National Anvil Shooting Champions Share Their Love For The Sport
COLUMBIA - The Discovery Science Channel has planned a new show this fall on "anvil" shooting, featuring the talents of three Columbia dynamos.
Anvils are heavy chunks of iron or steel on which blacksmiths pound their metal into shape. This centuries old tradition is making a comeback. Not only do the steel slices have to be level, but it takes two people to lift the 100 pound anvils and sandwich them together. Inside is black powder. The object is to propel the anvil up as high as you can and have it land close to its base.
Columbia residents Mark, Dianne, and Curtis Bollinger are national anvil shooting champions.
"I was kind of married into it," Dianne said. "Our first date was on the fourth of July and he [Mark] put a bunch of bottle rockets in a bucket and set them all off. We do anvil shootings at any celebration and that includes weddings."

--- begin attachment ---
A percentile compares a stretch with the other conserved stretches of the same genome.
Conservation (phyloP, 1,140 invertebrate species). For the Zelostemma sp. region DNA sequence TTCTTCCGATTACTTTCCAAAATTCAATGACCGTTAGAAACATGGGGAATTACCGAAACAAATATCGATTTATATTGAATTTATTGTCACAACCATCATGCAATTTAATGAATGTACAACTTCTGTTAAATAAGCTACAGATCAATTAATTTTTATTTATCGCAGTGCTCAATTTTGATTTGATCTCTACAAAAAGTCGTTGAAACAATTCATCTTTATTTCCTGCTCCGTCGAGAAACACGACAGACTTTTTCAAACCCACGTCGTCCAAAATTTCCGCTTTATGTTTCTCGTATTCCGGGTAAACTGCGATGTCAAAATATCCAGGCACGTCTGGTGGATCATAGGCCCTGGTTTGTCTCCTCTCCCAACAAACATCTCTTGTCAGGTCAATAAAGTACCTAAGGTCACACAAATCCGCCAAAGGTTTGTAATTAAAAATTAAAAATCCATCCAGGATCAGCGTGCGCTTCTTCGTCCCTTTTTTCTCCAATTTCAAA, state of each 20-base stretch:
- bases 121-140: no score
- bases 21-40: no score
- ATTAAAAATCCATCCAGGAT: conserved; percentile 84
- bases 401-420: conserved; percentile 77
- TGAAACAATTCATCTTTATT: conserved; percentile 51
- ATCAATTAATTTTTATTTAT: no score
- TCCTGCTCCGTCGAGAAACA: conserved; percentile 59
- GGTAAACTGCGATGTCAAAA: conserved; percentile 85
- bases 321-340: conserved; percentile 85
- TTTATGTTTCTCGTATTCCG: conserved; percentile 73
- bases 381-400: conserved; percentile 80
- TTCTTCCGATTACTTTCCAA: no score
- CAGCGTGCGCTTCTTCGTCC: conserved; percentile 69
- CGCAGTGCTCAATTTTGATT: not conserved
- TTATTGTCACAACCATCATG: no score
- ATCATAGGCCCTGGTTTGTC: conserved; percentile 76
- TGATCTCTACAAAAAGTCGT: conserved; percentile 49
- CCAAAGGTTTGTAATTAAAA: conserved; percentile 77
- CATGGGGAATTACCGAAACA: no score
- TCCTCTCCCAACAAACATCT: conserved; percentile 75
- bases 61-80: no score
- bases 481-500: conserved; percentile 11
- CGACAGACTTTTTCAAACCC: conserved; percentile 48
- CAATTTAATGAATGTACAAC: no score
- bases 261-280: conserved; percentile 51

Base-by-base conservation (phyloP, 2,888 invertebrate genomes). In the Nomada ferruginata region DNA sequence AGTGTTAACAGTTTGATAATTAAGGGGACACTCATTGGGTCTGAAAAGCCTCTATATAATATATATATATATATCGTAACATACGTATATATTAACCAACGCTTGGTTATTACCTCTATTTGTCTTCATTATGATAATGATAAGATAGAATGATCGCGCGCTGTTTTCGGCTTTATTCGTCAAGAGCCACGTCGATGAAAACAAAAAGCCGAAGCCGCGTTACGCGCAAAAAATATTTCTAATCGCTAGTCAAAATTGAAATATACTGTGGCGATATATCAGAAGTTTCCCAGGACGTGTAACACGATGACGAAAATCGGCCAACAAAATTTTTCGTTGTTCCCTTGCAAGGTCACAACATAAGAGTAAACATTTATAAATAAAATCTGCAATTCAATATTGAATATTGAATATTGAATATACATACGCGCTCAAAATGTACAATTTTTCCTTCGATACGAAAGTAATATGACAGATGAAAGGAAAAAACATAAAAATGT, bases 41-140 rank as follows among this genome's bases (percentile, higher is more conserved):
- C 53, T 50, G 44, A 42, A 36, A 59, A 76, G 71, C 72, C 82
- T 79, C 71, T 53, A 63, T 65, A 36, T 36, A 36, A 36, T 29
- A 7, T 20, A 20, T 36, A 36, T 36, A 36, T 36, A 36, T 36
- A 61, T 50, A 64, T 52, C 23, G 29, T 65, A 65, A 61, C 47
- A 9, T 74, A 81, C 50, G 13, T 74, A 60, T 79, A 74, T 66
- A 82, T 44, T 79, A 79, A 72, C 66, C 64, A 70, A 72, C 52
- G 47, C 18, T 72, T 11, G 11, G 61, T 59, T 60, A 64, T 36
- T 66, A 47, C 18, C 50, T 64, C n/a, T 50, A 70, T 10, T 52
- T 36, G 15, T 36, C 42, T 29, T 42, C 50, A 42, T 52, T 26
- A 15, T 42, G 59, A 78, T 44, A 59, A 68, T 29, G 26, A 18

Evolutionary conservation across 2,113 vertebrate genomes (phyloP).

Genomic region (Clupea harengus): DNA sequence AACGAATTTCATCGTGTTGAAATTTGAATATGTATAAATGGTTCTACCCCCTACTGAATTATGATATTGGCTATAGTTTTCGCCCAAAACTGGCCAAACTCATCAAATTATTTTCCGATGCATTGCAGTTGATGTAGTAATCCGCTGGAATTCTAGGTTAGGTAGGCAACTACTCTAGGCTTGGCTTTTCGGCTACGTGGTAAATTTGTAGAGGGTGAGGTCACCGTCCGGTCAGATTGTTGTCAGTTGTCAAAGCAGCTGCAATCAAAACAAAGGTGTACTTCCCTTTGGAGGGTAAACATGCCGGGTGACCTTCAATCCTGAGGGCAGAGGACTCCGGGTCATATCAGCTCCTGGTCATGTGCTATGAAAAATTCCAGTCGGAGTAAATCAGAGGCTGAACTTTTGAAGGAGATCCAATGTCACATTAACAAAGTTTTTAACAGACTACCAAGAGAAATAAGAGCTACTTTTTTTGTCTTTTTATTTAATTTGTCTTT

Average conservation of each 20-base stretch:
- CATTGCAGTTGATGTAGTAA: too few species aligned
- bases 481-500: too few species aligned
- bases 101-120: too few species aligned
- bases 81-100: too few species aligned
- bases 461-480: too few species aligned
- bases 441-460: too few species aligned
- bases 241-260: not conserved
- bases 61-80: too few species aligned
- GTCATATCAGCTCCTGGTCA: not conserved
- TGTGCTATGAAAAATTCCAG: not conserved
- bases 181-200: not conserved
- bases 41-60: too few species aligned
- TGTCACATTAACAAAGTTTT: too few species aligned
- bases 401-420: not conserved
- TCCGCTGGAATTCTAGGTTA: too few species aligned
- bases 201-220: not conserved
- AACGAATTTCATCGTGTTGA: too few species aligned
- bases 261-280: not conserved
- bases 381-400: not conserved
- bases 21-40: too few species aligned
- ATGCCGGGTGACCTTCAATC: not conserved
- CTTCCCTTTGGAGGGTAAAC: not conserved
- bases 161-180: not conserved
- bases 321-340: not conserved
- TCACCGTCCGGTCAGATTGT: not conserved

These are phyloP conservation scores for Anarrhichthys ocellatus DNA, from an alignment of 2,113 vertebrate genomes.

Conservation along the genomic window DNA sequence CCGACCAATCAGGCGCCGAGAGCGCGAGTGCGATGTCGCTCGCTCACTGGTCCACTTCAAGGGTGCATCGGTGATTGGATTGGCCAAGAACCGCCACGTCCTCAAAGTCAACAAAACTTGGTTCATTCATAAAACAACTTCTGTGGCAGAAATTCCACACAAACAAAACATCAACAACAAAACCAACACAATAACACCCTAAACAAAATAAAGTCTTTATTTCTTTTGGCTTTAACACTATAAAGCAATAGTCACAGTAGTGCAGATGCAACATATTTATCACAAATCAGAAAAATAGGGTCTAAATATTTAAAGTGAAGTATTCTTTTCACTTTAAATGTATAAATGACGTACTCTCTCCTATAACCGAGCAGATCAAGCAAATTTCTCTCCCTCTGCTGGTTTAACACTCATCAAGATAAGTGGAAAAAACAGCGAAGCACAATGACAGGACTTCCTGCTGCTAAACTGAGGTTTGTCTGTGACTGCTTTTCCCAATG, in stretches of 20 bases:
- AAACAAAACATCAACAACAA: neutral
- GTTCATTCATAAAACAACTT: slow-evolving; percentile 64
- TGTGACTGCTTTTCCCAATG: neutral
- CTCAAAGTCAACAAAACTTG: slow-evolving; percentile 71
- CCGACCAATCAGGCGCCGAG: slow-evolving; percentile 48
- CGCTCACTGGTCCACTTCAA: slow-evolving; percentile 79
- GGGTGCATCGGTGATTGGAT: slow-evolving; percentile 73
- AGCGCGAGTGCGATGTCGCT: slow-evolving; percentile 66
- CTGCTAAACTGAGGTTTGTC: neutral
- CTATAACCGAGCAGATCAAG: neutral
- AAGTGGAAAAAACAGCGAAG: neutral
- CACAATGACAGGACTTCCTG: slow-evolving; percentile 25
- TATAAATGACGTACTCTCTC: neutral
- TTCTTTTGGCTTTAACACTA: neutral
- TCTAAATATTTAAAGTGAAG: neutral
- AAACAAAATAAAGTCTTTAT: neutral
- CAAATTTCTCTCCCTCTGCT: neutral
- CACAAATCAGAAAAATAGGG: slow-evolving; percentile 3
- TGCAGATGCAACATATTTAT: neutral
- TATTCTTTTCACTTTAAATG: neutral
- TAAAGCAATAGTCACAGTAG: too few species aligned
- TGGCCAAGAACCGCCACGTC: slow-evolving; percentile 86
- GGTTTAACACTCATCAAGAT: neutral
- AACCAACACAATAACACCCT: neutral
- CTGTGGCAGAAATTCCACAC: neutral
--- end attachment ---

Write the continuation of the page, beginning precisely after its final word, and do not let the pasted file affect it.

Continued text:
Mark and Dianne's son Curtis is a graduate student studying computer science at MU. He came up with an equation to measure how high the anvil flies.
"I just wrote a program that you can enter the time it was in the air and it will go through the formula and tell you how high it went," Curtis said.
As for Mark, he said, "I believe any day's a better day with an anvil shoot."
Learn more about anvil shooting and the Bollinger's on their website here.